Issa to target 'culture of wasteful spending' in GSA hearing

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While Democrats have denounced the GSA spending — White House spokesman Jay Carney said last week the president "was outraged by the excessive spending, questionable dealings with contractors and disregard for taxpayer dollars" — they've also quietly suggested Issa's hearing is politically motivated.

A Democratic staffer noted that Issa did not ask any GSA officials from the Bush administration — when costs for the conferences rose at an even more dramatic rate — to testify, despite having pledged to investigate both administrations equally. Spending on the conference rose from $93,000 in former President George W. Bush's first term to $655,000 in 2008, while the controversial amount in 2010 under President Obama only represented a 28 percent increase.

Issa's hearing will also be the second House probe and fourth congressional inquiry into the conference. Rep. John Mica (R-Fla.) said last week that the House Transportation and Infrastructure Committee, which he chairs, would be investigating the meeting. Sen. Dick Durbin (D-Ill.) has promised a similar inquiry in the Senate, where both the Environment and Public Works and Appropriations committees have hearings scheduled.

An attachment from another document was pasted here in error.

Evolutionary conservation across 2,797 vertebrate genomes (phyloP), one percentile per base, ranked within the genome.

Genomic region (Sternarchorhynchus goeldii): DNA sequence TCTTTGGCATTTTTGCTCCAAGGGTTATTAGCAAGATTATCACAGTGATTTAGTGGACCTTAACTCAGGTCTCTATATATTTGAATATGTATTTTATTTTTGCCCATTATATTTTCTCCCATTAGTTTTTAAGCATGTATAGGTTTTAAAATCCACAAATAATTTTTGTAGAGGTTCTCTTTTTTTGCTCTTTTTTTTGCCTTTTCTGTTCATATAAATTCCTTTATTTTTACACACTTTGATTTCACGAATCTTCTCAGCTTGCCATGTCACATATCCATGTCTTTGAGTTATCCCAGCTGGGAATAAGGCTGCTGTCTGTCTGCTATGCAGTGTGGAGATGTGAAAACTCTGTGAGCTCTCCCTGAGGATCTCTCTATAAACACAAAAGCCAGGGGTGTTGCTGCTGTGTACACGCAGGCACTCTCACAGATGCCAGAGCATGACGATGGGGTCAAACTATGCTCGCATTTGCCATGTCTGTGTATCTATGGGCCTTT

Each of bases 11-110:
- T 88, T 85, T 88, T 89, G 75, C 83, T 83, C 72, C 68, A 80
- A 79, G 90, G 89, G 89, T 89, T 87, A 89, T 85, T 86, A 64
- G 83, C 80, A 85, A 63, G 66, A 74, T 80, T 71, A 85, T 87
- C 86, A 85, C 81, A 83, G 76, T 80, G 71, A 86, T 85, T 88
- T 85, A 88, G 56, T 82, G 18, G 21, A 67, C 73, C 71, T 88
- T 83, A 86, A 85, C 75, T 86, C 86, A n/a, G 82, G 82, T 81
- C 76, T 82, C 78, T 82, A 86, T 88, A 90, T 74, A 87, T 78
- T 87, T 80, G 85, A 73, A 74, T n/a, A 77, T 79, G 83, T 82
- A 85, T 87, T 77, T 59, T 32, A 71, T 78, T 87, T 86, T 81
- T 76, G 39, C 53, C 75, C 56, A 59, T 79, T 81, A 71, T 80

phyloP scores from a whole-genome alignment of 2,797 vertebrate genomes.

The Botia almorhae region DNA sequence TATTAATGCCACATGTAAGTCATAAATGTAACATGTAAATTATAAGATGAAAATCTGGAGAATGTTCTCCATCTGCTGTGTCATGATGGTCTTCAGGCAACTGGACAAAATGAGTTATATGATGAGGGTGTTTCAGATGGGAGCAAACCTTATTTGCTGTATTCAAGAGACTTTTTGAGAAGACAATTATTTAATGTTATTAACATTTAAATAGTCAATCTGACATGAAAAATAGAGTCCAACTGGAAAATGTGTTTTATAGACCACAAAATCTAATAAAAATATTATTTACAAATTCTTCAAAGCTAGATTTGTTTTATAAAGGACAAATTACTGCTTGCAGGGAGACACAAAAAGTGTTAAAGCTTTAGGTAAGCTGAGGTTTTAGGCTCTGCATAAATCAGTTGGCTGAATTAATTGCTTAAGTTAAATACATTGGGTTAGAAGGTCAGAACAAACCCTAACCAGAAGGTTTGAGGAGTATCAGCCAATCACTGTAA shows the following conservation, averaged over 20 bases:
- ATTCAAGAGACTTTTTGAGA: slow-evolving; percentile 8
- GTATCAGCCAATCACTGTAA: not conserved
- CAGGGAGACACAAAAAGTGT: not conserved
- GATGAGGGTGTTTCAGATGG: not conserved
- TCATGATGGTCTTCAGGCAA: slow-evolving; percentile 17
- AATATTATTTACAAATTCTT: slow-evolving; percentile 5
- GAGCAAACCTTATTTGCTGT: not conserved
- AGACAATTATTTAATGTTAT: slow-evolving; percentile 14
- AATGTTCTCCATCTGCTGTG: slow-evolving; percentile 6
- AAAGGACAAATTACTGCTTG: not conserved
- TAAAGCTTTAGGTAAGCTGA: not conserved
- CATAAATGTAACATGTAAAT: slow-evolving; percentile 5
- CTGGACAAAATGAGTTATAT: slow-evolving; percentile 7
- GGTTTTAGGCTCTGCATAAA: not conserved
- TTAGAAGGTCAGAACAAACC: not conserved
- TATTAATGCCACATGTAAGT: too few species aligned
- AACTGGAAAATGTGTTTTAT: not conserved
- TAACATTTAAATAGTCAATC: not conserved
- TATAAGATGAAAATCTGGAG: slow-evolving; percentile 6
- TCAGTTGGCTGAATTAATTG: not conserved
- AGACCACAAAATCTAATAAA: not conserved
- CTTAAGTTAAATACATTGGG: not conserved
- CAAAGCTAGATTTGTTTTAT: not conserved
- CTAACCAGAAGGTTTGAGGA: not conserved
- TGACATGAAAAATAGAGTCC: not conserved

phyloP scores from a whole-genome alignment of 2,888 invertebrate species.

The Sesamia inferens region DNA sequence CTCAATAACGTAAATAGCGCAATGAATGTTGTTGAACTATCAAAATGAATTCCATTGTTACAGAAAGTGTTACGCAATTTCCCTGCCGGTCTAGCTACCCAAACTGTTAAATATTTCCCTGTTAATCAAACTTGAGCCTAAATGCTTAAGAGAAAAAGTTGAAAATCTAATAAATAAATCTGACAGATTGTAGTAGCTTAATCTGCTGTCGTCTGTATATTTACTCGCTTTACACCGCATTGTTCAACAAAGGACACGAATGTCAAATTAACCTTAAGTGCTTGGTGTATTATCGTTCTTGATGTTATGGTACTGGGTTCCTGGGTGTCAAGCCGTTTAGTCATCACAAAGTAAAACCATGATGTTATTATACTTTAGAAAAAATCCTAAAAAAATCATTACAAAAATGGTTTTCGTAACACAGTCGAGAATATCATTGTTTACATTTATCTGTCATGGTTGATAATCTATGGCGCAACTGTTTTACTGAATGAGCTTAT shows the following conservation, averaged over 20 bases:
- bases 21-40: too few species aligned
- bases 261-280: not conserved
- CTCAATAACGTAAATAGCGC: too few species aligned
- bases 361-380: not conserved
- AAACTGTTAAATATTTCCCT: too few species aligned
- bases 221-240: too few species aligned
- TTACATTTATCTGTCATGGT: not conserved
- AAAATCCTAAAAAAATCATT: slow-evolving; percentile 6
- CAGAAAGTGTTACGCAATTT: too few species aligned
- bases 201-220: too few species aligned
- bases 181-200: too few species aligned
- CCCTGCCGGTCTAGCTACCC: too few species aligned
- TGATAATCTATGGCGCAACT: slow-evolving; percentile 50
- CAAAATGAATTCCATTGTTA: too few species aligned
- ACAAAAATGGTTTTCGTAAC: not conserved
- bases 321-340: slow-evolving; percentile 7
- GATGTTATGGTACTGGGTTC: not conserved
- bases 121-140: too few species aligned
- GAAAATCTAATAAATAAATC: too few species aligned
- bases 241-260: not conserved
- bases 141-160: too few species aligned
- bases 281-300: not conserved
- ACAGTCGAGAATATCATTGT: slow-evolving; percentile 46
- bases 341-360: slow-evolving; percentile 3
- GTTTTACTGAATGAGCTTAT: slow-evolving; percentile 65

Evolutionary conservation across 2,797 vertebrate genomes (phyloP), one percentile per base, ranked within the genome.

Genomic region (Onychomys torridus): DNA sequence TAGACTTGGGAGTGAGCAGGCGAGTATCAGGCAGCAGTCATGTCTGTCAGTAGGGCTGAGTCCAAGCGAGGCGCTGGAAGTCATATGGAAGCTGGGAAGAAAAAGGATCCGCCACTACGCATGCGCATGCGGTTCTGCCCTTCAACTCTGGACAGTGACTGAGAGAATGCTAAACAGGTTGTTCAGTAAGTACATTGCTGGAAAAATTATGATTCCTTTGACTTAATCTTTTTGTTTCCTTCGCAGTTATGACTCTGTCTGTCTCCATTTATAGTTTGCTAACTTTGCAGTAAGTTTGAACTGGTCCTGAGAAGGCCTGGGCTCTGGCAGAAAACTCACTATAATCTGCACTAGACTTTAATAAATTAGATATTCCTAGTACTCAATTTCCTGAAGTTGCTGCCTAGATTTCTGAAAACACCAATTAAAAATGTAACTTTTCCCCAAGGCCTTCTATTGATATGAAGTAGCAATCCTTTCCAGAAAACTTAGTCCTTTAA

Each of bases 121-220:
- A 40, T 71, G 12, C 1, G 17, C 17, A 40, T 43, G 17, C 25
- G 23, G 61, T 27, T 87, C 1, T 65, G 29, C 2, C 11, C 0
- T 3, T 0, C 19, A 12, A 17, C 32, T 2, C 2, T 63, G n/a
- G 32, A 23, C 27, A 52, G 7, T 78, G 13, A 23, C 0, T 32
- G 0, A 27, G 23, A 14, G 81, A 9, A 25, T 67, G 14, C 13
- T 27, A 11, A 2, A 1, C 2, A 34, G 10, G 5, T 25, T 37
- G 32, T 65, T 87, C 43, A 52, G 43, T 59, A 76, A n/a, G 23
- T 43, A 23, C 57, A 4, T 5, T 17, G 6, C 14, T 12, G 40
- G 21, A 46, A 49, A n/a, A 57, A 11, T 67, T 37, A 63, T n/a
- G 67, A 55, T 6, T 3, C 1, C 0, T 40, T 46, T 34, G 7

But Issa's office pushed back, noting that there was a difference between increased spending under the Bush administration — which could have been justified for a number of reasons — and the concrete examples of waste found at the Las Vegas meeting.

“The Oversight Committee certainly views wasteful spending as a problem that transcends administrations and, by working to expose it, can help direct Congress toward necessary cuts to spending on the bureaucracy," said Issa spokesman Frederick Hill.

There should be plenty for the committee to discuss at next Monday's hearings. In addition to the inspector general's report, Issa's office has unearthed and distributed two videos, made at taxpayer expense, filmed by GSA employees for the conference.

One video showed employees rapping to the tune of Travie McCoy's pop hit "Billionaire."

In the film, a GSA employee mocks other federal agencies for not being able to afford flat-screen televisions and new cars and brags about avoiding investigation into the spending. At another point, Deputy Commissioner of the Public Building Service David Foley jokes about a party in a hotel suite.

Another video shows employees of the federal agency joke that their environmentally friendly initiatives were intended to earn the president good press.

In the video, office workers are shown singing about green initiatives in various scenes staged around the GSA office.

"POTUS wants a press event, a project he can show … are you ready for a miracle? GSA is going green," employees sing while seated around a conference table, waving a framed picture of the president. Some are shown wearing costumes or intentionally ridiculous accessories, like a rainbow sombrero.

After the movie, footage from the conference is shown, where convention organizer Jeffrey Neely jokes, "That was amazing, was there anybody in Region 7 who wasn’t in that thing?"

A GSA employee is then shown saying that almost everyone who worked the Friday the video was filmed made an appearance, drawing laughter from the crowd.

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